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Fr. 603

March 17, 2015

A recent publication at Big Think makes clear to what extent it is important to privilege communication over expression. The author finds much to make of this distinction and notes:

Effective communication is similar to magic, for it transmutes the unseen concepts in our minds into tangible form, so that they can once again disappear into, and transform, the unseen structures of other minds. There, however, is a large divide between expression and communication. Expression consists of our raw utterances, free of any translation or refinement. Communication, on the other hand, is expression that has been modified and honed in order to fit into the mental models of an intended audience. It’s expression with empathy.

In essence, expression takes more of a purely subjectivist form, the unfolding in the public realm of all that which preoccupies the mental. In pure expression, the expressed undergoes no work of refinement beyond that which mental processes initially lend it. In short, expression is presented as is, a way of making apparent to others our thoughts as they appear to ourselves. The literary embodiments of expression are thus to be found in such techniques as stream of consciousness narration and internal monologue, the peculiarities and difficulties of which are known to readers everywhere.

On the other hand, communication makes itself manifest in the public realm in a refined form; additional cognitive work and structures have been brought to work on that which was minimally refined in the initial mental processes. Specifically, we might juxtapose communication with something like that of Stout’s reason-giving in the sense that communication is expression which has been tailored to the specific conceptual background of a certain audience both in terms of rhetorical moves and the premises from and to which the argument progresses.

The difference between expression and communication is thus one of degree rather than of kind. We can perhaps speak of a transmutation but only within certain limits. Yet the effects of expression makes themselves all the more felt in its purer, subjectivist forms. For this reason, expression produces certain negative affects in the audience, intended or otherwise:

Expression, after all, can be quite draining to attend to, since it’s often like listening to a subway car screeching down the tracks or the incomprehensible chatter of crickets in the night. Enduring messages that conflict with our values is probably one of the more frustrating, even infuriating, experiences in life.

In contemporary political discourse, much suggests that it is precisely expression to which we are subjected and freedom of speech as that which safeguards this same expression. In other words, too little communication in the form of reason-giving takes place. If, in reason-giving, we are communication rather than expressing, we can see genuine reason-giving as that communication which distances or separates us from the more subjectivist strands of romanticism still operative in our conceptual background and inheritance qua the great pouring and emptying out of subjective being unto the world. Communication necessarily entails a real engagement with the other, not essentialized or reduced but authentically encountered.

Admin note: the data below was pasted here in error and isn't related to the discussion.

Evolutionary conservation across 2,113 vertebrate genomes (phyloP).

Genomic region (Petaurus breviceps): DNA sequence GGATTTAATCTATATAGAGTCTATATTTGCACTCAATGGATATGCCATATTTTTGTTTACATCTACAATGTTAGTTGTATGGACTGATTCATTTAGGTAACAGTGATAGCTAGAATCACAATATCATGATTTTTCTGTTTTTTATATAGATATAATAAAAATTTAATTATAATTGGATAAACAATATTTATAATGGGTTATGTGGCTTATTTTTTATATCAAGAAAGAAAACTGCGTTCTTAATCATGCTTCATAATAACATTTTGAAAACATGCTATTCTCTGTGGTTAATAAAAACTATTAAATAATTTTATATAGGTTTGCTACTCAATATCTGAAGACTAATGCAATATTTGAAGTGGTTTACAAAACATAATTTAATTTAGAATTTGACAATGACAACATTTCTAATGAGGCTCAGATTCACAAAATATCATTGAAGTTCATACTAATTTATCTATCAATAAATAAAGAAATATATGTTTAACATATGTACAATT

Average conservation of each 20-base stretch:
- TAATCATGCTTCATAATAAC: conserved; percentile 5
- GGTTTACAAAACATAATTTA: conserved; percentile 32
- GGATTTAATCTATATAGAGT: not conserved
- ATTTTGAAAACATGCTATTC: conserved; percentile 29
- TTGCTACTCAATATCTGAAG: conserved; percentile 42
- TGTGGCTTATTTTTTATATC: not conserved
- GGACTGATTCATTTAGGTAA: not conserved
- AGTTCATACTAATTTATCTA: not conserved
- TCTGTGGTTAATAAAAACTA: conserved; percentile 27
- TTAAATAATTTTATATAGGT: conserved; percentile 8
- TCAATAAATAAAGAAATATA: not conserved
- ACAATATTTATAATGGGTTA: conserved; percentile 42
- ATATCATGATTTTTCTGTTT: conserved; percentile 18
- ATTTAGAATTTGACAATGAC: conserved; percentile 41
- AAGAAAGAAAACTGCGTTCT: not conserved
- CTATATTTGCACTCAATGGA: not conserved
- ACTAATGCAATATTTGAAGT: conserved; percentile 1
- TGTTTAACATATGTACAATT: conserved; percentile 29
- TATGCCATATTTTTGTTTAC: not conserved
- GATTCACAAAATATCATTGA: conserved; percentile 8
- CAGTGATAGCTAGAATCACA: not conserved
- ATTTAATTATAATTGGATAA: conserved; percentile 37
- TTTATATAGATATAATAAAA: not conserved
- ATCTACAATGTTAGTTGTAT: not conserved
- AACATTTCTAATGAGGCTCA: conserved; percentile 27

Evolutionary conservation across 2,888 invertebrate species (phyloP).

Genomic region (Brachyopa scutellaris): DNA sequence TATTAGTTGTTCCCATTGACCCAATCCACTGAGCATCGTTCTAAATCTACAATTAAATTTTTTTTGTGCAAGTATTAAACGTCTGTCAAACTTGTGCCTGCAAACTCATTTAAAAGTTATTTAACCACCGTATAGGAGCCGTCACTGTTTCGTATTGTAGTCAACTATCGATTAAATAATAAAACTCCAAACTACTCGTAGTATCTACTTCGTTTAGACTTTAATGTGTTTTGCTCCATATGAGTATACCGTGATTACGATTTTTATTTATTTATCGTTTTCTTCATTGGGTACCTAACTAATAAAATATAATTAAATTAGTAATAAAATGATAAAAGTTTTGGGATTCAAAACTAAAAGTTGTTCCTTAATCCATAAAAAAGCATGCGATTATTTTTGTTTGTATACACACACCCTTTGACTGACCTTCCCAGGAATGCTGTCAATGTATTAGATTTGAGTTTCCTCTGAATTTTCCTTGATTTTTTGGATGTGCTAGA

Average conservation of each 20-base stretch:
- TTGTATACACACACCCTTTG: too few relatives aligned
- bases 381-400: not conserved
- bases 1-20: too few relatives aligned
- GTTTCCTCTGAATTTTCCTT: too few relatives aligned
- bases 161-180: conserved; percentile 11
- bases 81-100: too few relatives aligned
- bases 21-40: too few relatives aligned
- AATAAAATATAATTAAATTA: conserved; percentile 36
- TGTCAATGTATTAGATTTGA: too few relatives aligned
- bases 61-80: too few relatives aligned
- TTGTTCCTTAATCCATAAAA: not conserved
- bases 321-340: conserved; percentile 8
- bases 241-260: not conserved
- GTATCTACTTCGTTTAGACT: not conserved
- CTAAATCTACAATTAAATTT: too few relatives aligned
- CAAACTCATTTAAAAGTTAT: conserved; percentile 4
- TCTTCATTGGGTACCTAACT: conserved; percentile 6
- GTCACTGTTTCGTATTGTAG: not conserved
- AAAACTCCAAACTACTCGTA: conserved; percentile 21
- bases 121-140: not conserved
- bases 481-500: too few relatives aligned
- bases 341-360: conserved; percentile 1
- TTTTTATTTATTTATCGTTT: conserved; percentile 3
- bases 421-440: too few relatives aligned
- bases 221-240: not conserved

For the reasons above, it is important to rein in certain tendencies to which we have given voice elsewhere, namely, that Stout’s thought can be placed in striking proximity to that of certain French post-structuralist thinkers like Deleuze. If both engage the intermingling of expression and communication in modern discourse, it is nonetheless important to mark out the bounds separating the their respective thoughts. For Stout privileges communication, as suggested above, in the form of reason-giving, particularly as formulated in his responses to Rawls in Chapter 3 of Democracy and Tradition.

In contrast, Deleuze has always manifested a certain suspicion with regards to communication as best shown by the aspersions cast on philosophical discussion. Insofar as the participants to discussion never fully make clear the context from which they set out, they prove so many ships passing in the night and philosophical communication no more than a futile endeavor. If there remains for Deleuze a communication, this can only be an imperfect one in the form of the shock to thought posed by problems encountered by a minimal subject in the world as well as in philosophical texts.

Yet this communication must be understood within particular bounds for it is the quasi-physical transfer of energy from an emerging problem to a feeling subject for whom this problem only then begins to take on form.There is a certain violence to the proceeding, which is missing on Stout’s view and, hence, limits any rapprochement between the two. This distance perhaps owes to Deleuze’s (more or less) thoroughgoing absence of self on post-structuralist pictures, a predicament deplored by Stout in Chapter 12 of The Flight from Authority.

 

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